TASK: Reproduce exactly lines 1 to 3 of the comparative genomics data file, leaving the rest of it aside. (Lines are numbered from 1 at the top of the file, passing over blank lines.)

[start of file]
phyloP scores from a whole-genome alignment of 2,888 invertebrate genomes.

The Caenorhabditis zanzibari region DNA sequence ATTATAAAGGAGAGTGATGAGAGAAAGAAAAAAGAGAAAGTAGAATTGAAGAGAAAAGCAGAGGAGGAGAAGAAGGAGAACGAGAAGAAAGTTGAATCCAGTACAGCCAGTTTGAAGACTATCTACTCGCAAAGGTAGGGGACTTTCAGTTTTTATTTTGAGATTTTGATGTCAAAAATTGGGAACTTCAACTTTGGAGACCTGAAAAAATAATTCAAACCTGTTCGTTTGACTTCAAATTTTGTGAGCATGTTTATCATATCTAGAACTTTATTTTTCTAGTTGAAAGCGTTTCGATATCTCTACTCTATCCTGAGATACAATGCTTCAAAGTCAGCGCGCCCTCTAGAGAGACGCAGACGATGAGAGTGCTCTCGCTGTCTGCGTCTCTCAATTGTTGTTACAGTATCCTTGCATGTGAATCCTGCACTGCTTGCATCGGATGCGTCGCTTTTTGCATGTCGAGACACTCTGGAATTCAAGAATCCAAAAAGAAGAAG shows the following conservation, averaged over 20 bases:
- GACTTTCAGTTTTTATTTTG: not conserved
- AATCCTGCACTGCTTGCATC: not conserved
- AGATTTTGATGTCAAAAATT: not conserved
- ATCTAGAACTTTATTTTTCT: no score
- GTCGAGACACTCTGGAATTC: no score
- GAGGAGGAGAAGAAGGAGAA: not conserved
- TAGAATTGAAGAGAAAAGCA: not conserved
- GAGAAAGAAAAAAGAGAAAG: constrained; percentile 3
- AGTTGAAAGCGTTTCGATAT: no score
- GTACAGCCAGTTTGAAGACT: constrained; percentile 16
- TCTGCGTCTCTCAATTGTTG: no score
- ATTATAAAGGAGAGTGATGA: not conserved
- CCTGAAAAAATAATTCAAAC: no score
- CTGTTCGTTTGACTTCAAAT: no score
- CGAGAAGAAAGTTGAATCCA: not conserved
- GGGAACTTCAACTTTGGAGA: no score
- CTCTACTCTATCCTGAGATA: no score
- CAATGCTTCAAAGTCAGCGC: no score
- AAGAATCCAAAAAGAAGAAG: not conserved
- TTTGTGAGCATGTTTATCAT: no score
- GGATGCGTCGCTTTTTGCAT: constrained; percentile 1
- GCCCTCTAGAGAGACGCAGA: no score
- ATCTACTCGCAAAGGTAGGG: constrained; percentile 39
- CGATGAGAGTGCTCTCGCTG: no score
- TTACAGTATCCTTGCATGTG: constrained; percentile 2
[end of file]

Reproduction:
phyloP scores from a whole-genome alignment of 2,888 invertebrate genomes.

The Caenorhabditis zanzibari region DNA sequence ATTATAAAGGAGAGTGATGAGAGAAAGAAAAAAGAGAAAGTAGAATTGAAGAGAAAAGCAGAGGAGGAGAAGAAGGAGAACGAGAAGAAAGTTGAATCCAGTACAGCCAGTTTGAAGACTATCTACTCGCAAAGGTAGGGGACTTTCAGTTTTTATTTTGAGATTTTGATGTCAAAAATTGGGAACTTCAACTTTGGAGACCTGAAAAAATAATTCAAACCTGTTCGTTTGACTTCAAATTTTGTGAGCATGTTTATCATATCTAGAACTTTATTTTTCTAGTTGAAAGCGTTTCGATATCTCTACTCTATCCTGAGATACAATGCTTCAAAGTCAGCGCGCCCTCTAGAGAGACGCAGACGATGAGAGTGCTCTCGCTGTCTGCGTCTCTCAATTGTTGTTACAGTATCCTTGCATGTGAATCCTGCACTGCTTGCATCGGATGCGTCGCTTTTTGCATGTCGAGACACTCTGGAATTCAAGAATCCAAAAAGAAGAAG shows the following conservation, averaged over 20 bases:
- GACTTTCAGTTTTTATTTTG: not conserved